Although 311,127 Australians were affected by the Cambridge Analytica data leak, only 53 of the country's citizens accepted the Facebook questionnaire responsible for obtaining and misusing personal information, according to The Guardian. Similarly, 63,724 people in New Zealand were affected, but only 10 New Zealanders downloaded the questionnaire.
It is reasonable to assume that many of the people in Australia and New Zealand were impacted by a friend in their own country, but that is probably very different from everyone's accounting. These numbers also demonstrate the dominant effects of the friends of overseas users who granted permissions to the personality questionnaire application, called "thisisyourdigitallife".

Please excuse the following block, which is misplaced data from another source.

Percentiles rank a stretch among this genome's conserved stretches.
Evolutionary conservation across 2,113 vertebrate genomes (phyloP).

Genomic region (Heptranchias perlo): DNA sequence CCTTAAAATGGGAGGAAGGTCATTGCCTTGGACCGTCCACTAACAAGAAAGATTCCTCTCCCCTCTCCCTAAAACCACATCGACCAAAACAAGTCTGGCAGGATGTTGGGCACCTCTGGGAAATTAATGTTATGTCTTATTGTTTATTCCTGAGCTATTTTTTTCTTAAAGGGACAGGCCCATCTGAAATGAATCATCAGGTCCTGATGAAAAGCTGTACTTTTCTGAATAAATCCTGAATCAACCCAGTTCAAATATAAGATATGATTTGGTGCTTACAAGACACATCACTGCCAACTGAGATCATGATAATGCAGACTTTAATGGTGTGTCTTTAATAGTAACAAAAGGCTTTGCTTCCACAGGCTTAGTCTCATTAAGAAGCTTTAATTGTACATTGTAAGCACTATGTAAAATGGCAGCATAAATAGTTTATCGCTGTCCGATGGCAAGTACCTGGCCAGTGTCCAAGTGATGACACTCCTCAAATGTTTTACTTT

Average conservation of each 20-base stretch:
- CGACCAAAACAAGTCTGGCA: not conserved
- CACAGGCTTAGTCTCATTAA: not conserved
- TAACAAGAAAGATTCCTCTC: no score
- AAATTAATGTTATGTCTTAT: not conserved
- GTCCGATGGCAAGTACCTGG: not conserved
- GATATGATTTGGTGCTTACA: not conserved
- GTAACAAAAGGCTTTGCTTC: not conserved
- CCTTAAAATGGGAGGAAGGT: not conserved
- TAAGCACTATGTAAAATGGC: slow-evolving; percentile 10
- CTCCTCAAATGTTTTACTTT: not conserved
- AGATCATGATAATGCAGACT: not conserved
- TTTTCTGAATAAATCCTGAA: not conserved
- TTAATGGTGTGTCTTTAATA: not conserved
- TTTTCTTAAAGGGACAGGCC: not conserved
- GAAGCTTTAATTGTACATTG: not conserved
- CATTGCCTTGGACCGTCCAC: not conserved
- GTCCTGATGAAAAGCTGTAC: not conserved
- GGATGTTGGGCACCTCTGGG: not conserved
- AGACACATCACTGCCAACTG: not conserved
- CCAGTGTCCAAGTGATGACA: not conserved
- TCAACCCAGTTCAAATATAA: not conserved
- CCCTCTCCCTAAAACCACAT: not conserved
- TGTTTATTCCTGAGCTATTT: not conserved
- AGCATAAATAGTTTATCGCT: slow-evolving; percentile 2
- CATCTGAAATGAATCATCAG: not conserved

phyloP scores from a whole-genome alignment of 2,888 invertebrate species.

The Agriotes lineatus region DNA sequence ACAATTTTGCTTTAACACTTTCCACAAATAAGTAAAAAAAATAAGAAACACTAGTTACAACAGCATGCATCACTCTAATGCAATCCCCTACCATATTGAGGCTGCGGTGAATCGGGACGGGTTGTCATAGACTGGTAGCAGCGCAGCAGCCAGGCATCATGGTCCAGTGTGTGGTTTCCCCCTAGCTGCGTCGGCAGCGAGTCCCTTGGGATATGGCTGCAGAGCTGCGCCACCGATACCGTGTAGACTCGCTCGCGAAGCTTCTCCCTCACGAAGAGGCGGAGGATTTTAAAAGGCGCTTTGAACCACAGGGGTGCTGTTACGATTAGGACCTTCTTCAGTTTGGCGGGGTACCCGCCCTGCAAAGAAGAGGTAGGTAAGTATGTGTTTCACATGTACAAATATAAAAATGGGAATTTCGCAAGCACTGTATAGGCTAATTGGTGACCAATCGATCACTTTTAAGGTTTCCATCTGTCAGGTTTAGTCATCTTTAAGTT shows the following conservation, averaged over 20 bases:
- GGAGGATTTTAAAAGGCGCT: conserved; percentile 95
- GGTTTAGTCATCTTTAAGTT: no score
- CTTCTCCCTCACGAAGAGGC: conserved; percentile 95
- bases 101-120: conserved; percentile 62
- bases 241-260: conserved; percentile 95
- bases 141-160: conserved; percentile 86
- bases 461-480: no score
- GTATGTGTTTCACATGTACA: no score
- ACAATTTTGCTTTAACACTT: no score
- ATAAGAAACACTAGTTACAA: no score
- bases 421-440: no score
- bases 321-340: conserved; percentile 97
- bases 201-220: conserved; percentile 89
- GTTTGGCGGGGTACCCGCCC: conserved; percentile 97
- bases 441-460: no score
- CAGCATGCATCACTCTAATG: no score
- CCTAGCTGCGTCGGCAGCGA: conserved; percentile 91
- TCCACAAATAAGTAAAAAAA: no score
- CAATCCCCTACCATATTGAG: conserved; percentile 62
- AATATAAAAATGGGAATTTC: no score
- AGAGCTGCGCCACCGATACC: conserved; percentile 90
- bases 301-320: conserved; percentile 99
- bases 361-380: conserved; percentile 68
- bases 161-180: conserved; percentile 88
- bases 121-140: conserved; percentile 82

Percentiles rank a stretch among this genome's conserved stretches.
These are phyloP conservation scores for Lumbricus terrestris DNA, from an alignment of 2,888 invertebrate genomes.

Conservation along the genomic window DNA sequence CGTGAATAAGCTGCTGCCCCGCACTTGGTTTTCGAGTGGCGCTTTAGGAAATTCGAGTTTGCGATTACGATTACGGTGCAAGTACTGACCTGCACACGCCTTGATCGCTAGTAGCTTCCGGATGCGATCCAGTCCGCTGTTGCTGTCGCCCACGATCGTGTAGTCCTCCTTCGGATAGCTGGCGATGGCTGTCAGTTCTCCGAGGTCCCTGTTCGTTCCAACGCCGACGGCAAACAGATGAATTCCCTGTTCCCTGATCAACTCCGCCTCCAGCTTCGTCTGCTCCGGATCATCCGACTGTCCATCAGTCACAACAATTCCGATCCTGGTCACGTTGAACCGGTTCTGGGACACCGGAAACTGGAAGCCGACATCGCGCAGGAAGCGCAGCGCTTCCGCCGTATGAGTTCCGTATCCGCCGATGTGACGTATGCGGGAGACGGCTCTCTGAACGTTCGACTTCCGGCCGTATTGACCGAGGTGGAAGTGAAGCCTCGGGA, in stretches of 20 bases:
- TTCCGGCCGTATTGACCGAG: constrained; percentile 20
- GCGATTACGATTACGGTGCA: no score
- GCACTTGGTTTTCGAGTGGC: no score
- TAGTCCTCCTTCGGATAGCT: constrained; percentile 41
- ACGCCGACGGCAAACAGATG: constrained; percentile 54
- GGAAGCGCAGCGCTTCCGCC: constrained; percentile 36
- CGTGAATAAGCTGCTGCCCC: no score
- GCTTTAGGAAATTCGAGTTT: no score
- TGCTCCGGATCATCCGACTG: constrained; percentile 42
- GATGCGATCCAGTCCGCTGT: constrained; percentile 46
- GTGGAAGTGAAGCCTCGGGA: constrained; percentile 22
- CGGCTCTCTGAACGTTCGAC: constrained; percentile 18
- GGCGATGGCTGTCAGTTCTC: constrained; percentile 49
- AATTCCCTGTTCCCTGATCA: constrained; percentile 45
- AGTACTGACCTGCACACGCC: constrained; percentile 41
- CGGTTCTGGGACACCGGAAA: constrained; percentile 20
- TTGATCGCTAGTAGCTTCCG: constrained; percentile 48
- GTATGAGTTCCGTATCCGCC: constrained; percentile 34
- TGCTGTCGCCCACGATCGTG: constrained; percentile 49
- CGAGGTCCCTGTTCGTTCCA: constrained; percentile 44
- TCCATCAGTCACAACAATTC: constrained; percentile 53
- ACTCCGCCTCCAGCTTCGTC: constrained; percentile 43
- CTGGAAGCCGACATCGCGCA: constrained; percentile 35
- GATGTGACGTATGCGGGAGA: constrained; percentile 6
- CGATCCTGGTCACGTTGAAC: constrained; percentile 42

It is possible that up to 87 million Facebook users have had their information compromised, including more than 1 million people in the United Kingdom, the Philippines and Indonesia. Facebook now shows a link at the top of the News Feed, which aims at people removing applications they no longer need. Users can also visit a page in the Facebook help center that will inform you if you or a friend were affected and what information was potentially shared.
Facebook is implementing changes to the platform to prevent something similar from happening in the future, even looking for "suspicious activity" from the developers to audit them, after making similar changes in 2014. Today, Facebook CEO Mark Zuckerberg is testifying before Congress to answer questions about the use of your company and the protection of user data.